Introduction: Make Your Own Needle Threader

A small but significant problem had while sewing is threading the needle.  Especially as you get up in years, and the eyes are not what they "should" be, when you are tired late at night but have a project that absolutely has to get done, it just gets hard to thread the needle. Here is a simple solution, helps to save the sanity and lessen that frustration!

Step 1: Gather Materials

Of course there are the commercial threaders, not very expensive, but if you are like me, we misplace them, can't find it when needed, etc.  I wanted to be able to continue with out running to a store, so came up with the solution shown here. All I needed was a small piece of "tin" cut from a pepsi can, and a short length of multi-strand copper wire.  I used wire cutters, wire stripper, small pliers, etc.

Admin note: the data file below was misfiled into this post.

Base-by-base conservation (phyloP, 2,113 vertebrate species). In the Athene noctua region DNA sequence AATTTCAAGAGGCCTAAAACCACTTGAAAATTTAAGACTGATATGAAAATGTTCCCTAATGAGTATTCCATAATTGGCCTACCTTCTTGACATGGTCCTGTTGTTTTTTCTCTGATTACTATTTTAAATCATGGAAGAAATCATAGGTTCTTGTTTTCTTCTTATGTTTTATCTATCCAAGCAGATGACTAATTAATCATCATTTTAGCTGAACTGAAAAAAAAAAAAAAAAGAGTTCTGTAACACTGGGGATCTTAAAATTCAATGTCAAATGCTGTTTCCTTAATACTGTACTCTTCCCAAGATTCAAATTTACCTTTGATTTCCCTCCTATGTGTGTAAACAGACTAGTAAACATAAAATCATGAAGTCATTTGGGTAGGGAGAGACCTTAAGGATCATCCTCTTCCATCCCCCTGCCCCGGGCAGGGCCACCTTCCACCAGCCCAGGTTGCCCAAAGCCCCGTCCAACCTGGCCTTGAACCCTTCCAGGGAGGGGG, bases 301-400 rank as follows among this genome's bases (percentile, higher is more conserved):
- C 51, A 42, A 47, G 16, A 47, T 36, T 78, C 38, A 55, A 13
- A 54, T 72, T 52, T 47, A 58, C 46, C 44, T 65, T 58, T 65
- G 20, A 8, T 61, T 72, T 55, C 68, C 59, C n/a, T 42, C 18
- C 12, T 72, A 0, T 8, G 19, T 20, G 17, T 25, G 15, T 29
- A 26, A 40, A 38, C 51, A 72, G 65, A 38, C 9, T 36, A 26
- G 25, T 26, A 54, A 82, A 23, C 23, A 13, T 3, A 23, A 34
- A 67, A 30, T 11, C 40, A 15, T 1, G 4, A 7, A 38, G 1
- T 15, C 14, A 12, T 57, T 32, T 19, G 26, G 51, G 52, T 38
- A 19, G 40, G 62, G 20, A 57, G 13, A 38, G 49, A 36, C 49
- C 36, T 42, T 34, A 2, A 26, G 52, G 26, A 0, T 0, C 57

Step 2: Strip Wire to Provide Several Strands of Individual Wire

I needed a very small gauge wire for this project, and the smallest I had was 30gauge nichrome...it would go through some of the larger needles, but not the smallest.  So I came up with the idea of using the strands of wire found in regular electrical cord.  This is copper, of course, and is rather fragile in individual strands, but the threading process does not put much stress on the wire at all.

Step 3: Cut a Shape Out of the Pepsi Can As the Holder

Self explanatory, see pictures. The metal of the can is easily cut to shape with regular scissors.  This shaped piece has two parallel lines cut in it to hold the wire in place.

Step 4: Form Wire by Bending in Half, Then Pulling With the Needle Itself

The pictures show this process. You want the wire when bent in two to be able to go through the eye of the needle. And note that the little tin holder is not used here.  So I just keep some strands of wire in my sewing box, and if I need them, they are easy to find.

Step 5: Place Thread Through "Eye" Formed by Doubled Wire

After you have pushed the wire through the eye of the needle, you have a much larger target to hit with the thread.  This can be done in one try, and the thread doesn't have to be wet or cut again, or handled in any way. Much simpler than trying to "hit the eye of the needle!"